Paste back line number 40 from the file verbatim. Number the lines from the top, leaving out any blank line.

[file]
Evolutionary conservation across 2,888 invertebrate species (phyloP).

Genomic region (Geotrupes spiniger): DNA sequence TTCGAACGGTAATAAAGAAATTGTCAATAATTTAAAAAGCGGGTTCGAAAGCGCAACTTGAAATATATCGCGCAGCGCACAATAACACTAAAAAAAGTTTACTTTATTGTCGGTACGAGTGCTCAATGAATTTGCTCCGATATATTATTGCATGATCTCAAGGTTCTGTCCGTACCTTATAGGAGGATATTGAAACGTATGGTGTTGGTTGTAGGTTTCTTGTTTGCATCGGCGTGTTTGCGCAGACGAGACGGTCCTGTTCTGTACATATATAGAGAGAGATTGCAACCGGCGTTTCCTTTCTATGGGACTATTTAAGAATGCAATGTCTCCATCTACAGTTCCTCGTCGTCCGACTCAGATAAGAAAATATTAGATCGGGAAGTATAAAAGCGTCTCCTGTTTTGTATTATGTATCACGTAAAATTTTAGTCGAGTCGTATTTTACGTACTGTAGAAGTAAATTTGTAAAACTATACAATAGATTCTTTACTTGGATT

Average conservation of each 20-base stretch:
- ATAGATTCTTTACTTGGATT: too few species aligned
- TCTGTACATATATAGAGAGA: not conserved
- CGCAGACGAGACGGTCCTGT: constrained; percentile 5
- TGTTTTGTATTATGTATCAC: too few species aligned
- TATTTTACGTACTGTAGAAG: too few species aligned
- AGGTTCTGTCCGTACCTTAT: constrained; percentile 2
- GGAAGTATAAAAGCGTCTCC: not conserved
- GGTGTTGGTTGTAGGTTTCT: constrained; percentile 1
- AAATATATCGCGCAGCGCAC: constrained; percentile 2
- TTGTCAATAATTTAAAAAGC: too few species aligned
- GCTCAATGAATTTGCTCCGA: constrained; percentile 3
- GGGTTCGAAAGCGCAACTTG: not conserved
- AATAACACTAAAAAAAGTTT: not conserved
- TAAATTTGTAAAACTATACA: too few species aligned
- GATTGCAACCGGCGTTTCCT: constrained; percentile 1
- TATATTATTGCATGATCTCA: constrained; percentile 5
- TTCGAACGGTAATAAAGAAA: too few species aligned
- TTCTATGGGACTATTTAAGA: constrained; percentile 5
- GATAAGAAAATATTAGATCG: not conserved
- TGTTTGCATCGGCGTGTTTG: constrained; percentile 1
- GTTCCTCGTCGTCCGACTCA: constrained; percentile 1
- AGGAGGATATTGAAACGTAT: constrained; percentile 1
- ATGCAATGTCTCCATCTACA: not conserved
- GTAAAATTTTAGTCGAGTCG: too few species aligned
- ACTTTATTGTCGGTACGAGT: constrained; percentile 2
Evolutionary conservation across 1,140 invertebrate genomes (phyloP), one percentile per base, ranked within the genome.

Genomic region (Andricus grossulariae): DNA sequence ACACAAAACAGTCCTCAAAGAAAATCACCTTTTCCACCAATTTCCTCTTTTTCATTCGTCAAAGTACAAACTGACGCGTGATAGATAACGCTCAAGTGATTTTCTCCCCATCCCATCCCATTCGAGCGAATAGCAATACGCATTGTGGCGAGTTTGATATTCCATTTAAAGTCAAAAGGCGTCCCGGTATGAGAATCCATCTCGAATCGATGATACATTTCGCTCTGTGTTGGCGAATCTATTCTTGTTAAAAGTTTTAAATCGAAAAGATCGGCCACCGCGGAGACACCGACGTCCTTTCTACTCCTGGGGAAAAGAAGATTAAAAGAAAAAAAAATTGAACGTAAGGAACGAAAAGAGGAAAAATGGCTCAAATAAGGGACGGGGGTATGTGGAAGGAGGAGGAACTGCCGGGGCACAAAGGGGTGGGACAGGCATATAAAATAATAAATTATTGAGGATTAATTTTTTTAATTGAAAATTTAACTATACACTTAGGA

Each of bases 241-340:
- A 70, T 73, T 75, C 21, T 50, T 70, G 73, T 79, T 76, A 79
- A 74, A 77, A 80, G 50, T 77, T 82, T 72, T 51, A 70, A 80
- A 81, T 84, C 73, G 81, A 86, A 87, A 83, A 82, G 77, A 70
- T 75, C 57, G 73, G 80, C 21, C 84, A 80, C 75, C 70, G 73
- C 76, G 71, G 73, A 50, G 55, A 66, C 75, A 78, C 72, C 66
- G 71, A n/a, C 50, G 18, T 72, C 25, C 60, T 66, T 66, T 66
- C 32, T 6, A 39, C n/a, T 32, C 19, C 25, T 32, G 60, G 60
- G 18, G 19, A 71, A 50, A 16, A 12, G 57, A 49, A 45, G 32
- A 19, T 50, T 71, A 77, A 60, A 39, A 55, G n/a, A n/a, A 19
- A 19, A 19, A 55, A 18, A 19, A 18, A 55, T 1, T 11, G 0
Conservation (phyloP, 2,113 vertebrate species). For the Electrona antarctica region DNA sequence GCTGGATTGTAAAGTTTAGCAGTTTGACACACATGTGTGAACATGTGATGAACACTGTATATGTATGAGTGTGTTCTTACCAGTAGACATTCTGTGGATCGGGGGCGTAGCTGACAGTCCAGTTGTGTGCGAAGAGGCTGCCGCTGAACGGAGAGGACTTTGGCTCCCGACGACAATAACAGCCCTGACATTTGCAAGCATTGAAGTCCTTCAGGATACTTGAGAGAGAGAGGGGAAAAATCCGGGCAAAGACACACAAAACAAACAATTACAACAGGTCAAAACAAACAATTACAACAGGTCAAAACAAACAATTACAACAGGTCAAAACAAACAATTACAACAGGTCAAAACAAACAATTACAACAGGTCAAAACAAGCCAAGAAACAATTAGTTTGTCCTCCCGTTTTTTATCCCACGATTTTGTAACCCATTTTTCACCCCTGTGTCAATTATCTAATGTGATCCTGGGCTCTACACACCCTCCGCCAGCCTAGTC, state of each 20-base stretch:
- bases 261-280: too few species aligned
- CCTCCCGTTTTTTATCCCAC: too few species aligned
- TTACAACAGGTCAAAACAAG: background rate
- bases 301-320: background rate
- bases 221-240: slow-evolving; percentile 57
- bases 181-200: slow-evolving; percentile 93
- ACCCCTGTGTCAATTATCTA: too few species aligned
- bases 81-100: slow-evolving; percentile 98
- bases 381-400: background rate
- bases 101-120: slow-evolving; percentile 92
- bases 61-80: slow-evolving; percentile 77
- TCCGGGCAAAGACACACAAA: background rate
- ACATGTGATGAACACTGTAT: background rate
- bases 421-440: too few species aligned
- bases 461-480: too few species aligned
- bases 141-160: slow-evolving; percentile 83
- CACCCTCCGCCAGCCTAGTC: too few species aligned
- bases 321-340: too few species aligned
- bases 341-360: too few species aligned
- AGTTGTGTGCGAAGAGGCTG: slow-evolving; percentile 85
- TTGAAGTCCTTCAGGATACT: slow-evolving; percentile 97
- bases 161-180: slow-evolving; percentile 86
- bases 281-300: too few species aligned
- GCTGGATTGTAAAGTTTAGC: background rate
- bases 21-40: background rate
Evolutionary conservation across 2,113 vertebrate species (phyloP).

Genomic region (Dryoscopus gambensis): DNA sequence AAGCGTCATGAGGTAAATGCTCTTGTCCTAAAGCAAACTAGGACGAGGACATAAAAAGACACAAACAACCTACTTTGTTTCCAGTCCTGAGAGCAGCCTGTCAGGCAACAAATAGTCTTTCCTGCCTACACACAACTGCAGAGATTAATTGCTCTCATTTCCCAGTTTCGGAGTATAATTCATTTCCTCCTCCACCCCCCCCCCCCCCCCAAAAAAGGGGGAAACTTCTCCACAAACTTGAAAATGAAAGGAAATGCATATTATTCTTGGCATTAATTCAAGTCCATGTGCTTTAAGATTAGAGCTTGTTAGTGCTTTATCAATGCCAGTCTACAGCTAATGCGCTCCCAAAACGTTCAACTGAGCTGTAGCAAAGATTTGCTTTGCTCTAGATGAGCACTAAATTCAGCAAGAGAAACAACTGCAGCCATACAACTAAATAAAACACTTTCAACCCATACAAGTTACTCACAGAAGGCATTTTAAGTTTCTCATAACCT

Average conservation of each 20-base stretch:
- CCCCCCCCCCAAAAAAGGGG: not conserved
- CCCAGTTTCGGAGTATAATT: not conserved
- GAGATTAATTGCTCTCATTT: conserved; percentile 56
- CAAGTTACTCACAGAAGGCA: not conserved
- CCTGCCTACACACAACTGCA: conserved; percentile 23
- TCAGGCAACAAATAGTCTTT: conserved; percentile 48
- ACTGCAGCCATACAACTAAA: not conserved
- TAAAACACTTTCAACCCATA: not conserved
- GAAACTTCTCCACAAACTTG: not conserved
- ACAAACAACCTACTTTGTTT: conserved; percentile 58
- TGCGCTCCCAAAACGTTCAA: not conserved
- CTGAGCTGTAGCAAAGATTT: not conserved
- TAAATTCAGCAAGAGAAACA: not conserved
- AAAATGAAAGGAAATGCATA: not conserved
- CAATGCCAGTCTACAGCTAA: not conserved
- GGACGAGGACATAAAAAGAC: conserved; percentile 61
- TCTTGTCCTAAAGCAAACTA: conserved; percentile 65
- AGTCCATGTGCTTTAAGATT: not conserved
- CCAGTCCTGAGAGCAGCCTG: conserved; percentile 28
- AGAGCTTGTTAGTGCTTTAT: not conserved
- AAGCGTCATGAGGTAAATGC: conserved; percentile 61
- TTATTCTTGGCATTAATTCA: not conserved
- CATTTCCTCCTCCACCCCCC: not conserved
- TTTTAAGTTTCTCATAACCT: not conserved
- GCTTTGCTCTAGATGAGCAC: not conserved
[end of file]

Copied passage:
- A 19, T 50, T 71, A 77, A 60, A 39, A 55, G n/a, A n/a, A 19